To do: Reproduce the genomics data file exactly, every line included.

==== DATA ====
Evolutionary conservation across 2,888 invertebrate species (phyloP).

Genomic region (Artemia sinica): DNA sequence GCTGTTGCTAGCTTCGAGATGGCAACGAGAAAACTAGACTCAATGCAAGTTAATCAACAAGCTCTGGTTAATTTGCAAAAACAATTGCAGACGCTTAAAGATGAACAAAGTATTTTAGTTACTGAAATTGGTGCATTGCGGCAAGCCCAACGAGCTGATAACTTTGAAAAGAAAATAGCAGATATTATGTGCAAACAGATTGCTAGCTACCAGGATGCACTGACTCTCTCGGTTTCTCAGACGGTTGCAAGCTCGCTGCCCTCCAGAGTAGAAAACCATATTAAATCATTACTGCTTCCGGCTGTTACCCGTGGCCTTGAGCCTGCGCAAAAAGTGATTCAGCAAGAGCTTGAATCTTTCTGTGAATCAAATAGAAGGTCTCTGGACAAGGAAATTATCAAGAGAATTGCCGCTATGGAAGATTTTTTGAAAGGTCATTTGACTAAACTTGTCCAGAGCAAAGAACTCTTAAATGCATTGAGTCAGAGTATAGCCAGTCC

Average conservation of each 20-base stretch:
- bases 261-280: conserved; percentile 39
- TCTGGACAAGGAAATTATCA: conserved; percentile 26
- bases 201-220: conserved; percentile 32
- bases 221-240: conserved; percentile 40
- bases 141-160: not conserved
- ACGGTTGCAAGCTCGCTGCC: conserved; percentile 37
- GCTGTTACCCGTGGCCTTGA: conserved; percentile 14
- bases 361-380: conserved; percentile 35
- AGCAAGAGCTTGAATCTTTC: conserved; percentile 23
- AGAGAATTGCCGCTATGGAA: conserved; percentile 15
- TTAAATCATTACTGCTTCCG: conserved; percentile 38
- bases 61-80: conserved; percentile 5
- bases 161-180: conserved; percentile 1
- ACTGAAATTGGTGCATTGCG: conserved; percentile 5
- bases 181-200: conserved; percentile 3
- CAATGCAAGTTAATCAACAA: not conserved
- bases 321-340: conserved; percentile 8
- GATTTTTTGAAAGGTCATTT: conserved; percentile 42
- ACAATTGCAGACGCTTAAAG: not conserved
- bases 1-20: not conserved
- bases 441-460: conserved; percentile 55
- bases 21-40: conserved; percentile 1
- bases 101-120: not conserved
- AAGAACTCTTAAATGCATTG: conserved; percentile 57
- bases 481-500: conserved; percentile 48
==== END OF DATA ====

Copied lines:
Evolutionary conservation across 2,888 invertebrate species (phyloP).

Genomic region (Artemia sinica): DNA sequence GCTGTTGCTAGCTTCGAGATGGCAACGAGAAAACTAGACTCAATGCAAGTTAATCAACAAGCTCTGGTTAATTTGCAAAAACAATTGCAGACGCTTAAAGATGAACAAAGTATTTTAGTTACTGAAATTGGTGCATTGCGGCAAGCCCAACGAGCTGATAACTTTGAAAAGAAAATAGCAGATATTATGTGCAAACAGATTGCTAGCTACCAGGATGCACTGACTCTCTCGGTTTCTCAGACGGTTGCAAGCTCGCTGCCCTCCAGAGTAGAAAACCATATTAAATCATTACTGCTTCCGGCTGTTACCCGTGGCCTTGAGCCTGCGCAAAAAGTGATTCAGCAAGAGCTTGAATCTTTCTGTGAATCAAATAGAAGGTCTCTGGACAAGGAAATTATCAAGAGAATTGCCGCTATGGAAGATTTTTTGAAAGGTCATTTGACTAAACTTGTCCAGAGCAAAGAACTCTTAAATGCATTGAGTCAGAGTATAGCCAGTCC

Average conservation of each 20-base stretch:
- bases 261-280: conserved; percentile 39
- TCTGGACAAGGAAATTATCA: conserved; percentile 26
- bases 201-220: conserved; percentile 32
- bases 221-240: conserved; percentile 40
- bases 141-160: not conserved
- ACGGTTGCAAGCTCGCTGCC: conserved; percentile 37
- GCTGTTACCCGTGGCCTTGA: conserved; percentile 14
- bases 361-380: conserved; percentile 35
- AGCAAGAGCTTGAATCTTTC: conserved; percentile 23
- AGAGAATTGCCGCTATGGAA: conserved; percentile 15
- TTAAATCATTACTGCTTCCG: conserved; percentile 38
- bases 61-80: conserved; percentile 5
- bases 161-180: conserved; percentile 1
- ACTGAAATTGGTGCATTGCG: conserved; percentile 5
- bases 181-200: conserved; percentile 3
- CAATGCAAGTTAATCAACAA: not conserved
- bases 321-340: conserved; percentile 8
- GATTTTTTGAAAGGTCATTT: conserved; percentile 42
- ACAATTGCAGACGCTTAAAG: not conserved
- bases 1-20: not conserved
- bases 441-460: conserved; percentile 55
- bases 21-40: conserved; percentile 1
- bases 101-120: not conserved
- AAGAACTCTTAAATGCATTG: conserved; percentile 57
- bases 481-500: conserved; percentile 48